Sunday, August 09, 2020

Sermon for 8/9/2020: Ninth Sunday After Trinity

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The Steward of Grace

Grace to you and peace from God our Father, and from our Lord and Savior Jesus Christ. Amen.

It doesn’t seem right, does it? People who spend their lives trying to do everything the right way receive no credit from the Lord for their efforts. Of course God does not approve of sin, and He doesn’t reward failure to live according to His Law, no matter how hard anyone tries. He is perfectly just, and His Law demands perfect obedience. So how does it make any sort of sense that Jesus commends the manager for his shrewd dishonesty? Does that somehow make Jesus unjust?
In reality, this story is one that Jesus tells describing the saving Gospel coming to lowly debtors. Sinners have gigantic bills. We owe the Lord more than we can ever pay Him. The wages of sin is death, and that is a price beyond our ability to pay. In the language of the parable, we are the ones who have our bills slashed. So—believe it or not—Jesus is the unjust Steward. We call it the parable of the Unjust Steward, but don’t get caught up in that. Perhaps the better title would be “The Merciful Steward.” 
The scribes and Pharisees, the religious leaders of the Jews, were accusing Jesus of wastefulness. He wasted His time and energy with public sinners. Jesus would teach and eat with tax collectors, adulterers, others who had bad reputations, and even those who were unclean according to the Temple law. Jesus welcomed them in order to teach God’s Law and Gospel. He was and is the Steward of grace, tearing up their bills and freeing them of their eternal indebtedness.
The Jewish leaders were upset with Jesus, the unjust Steward, because they believe that He is not tending to those who deserve His time and teaching. They consider Jesus to be contaminating Himself by associating with sinners. But that is precisely the point. Jesus lavishly pours out His grace upon people who are looked down upon by those who see themselves as righteous, upon people who confess their sin and recognize their debt. As King David wrote, I said, ‘I will confess my transgressions to the Lord,’ and You forgave the iniquity of my sin.” He is the only one with the righteousness to pay the astronomical debt of our sin and rebellion against the rich Master, our heavenly Father.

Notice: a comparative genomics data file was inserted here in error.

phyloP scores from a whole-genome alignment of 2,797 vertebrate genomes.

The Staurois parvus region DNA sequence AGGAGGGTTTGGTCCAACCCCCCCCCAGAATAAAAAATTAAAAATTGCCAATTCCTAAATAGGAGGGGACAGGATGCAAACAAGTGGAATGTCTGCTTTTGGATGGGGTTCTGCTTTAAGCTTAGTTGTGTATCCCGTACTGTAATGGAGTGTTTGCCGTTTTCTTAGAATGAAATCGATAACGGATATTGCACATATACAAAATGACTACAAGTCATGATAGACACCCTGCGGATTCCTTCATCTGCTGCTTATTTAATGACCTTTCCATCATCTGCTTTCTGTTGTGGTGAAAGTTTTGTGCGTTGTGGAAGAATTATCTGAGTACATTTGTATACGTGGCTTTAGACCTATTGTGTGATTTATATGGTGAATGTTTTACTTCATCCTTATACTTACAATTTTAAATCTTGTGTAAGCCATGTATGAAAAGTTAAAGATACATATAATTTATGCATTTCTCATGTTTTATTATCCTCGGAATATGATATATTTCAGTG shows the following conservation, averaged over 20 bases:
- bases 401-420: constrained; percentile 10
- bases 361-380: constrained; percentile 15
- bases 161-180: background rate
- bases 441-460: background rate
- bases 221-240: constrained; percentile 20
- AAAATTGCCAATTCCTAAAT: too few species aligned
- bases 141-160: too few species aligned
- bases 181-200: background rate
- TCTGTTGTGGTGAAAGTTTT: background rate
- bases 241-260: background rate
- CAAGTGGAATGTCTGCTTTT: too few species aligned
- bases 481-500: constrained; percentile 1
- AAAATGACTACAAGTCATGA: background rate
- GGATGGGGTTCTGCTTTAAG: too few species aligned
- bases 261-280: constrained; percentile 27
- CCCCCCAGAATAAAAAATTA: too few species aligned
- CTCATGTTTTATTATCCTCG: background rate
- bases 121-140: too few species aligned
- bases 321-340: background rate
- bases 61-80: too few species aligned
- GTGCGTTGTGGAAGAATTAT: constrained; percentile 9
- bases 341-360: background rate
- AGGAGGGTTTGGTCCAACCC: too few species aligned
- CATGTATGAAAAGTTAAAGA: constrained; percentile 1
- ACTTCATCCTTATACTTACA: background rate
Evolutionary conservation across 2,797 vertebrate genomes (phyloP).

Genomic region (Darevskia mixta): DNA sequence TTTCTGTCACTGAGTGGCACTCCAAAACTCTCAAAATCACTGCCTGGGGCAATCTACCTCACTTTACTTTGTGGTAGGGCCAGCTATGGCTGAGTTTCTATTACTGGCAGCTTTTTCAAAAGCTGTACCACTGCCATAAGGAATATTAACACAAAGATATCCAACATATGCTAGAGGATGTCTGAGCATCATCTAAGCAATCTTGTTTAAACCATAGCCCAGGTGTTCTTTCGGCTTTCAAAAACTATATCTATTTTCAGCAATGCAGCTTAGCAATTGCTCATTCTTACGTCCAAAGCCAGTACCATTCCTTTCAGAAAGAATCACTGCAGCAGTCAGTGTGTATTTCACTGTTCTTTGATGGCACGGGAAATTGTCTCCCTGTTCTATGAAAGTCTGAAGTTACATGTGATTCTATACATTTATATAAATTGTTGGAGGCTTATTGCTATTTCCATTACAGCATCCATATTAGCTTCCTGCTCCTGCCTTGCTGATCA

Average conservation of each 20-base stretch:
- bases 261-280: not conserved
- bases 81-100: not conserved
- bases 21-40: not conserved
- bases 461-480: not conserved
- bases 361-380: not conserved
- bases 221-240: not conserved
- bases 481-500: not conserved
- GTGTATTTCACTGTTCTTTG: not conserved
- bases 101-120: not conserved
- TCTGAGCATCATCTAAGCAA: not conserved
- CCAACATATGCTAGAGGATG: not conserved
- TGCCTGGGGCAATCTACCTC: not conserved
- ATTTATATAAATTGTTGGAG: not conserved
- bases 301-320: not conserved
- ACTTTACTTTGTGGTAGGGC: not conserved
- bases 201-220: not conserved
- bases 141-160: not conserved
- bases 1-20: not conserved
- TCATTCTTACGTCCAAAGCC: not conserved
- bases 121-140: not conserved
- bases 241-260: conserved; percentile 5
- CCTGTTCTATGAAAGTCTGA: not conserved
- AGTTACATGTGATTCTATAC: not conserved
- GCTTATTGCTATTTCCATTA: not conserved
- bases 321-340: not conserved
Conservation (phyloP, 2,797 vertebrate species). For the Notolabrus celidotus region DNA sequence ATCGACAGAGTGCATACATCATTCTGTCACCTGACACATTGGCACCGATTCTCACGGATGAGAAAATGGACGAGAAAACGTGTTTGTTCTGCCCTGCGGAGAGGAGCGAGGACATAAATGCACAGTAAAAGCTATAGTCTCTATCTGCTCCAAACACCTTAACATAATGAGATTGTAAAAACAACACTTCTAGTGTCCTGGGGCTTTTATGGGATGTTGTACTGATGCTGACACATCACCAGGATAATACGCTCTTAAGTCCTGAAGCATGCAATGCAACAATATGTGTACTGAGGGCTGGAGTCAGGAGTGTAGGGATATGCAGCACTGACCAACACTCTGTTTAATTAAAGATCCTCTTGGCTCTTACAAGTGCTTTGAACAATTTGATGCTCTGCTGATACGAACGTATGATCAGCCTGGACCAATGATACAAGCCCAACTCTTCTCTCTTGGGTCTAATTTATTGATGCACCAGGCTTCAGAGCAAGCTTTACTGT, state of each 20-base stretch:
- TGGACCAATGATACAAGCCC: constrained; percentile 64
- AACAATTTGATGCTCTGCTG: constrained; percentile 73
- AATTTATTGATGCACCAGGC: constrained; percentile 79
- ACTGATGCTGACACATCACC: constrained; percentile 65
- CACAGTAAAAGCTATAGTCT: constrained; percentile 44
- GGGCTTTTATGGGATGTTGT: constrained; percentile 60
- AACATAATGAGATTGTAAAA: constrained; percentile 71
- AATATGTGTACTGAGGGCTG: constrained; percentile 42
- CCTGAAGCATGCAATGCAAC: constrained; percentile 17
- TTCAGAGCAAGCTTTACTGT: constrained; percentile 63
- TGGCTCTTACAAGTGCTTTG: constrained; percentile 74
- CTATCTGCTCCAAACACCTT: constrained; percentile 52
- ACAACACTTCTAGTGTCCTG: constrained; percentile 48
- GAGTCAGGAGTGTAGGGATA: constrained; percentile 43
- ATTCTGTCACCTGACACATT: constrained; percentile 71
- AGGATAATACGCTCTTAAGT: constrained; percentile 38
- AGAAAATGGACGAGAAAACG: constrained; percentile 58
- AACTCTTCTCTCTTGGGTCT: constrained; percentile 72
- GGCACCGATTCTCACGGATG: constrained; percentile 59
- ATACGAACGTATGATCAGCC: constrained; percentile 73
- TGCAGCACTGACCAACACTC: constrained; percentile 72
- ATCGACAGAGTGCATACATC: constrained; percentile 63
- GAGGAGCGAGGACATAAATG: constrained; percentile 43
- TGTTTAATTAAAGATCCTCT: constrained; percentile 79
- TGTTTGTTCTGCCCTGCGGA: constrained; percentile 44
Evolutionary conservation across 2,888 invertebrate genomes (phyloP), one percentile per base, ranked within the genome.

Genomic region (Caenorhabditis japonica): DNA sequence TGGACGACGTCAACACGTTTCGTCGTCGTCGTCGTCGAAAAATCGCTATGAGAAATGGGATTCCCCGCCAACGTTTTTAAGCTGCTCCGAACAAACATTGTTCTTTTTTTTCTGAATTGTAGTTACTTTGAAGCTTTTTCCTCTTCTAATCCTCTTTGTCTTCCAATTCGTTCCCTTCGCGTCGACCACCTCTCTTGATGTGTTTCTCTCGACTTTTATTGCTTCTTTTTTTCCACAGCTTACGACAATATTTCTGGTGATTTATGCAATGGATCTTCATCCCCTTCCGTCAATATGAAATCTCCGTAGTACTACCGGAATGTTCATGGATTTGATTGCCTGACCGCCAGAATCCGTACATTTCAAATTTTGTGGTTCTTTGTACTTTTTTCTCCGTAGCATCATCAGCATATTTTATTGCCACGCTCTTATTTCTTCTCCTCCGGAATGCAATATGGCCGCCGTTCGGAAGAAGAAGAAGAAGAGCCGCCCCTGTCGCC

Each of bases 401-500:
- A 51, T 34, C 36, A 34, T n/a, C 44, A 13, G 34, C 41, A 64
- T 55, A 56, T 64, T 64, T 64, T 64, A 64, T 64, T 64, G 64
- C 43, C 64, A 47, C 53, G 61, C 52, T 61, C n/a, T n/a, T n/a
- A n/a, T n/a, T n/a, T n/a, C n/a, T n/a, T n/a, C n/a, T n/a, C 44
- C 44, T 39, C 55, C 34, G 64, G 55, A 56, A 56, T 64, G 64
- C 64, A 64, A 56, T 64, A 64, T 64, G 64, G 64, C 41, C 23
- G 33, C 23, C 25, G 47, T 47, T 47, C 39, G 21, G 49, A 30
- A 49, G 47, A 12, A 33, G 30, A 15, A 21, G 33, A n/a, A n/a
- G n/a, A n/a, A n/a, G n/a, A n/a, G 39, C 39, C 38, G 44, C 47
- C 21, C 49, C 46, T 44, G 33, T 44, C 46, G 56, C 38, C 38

Thanks be to God, for He does not want us rotting in prison. He praises His perfect Steward Son who has taken your bill and actually paid it in full. When Jesus bore the scourge of the whip and the piercing of the nails; when He endured the cruel death on the cross, He was marking your bill. But it was not simply a reduction in what you owe. He eliminated it, erasing the debt with His own blood. Jesus, the great and perfectly unjust Steward, has indeed been faithful in delivering to you wealth that you have not earned. Dr. Luther knew the truth of it when he taught us to confess, “I believe that I cannot by my own reason or strength believe in Jesus Christ my Lord, or come to Him…” In that way we confess that we don’t have to rely on ourselves. We don’t have to earn forgiveness. And we don’t have to die in our sin.
Instead, rely on His good will. Rely on the promise made true by His Son. Rely on His mercy being so abundant as to cancel all your sin and to receive you into His home in Heaven. Rely on the reasoning of St. Paul: “He that spared not his own Son, but delivered him up for us all, how shall he not with him also freely give us all things?” Certainly no one can now lay anything to your charge, you who are God's elect. Nothing shall ever separate you from His love, because the only thing that ever stood between you and Him was your debt, and His Son has shrewdly put all of your debt away. Praise God for the work of this great Steward, His Son, our Lord Jesus Christ! In the name of the Father and of the Son (†) and of the Holy Spirit. Amen.

The peace of God which passes all understanding will keep your hearts and minds in Christ Jesus always. Amen.

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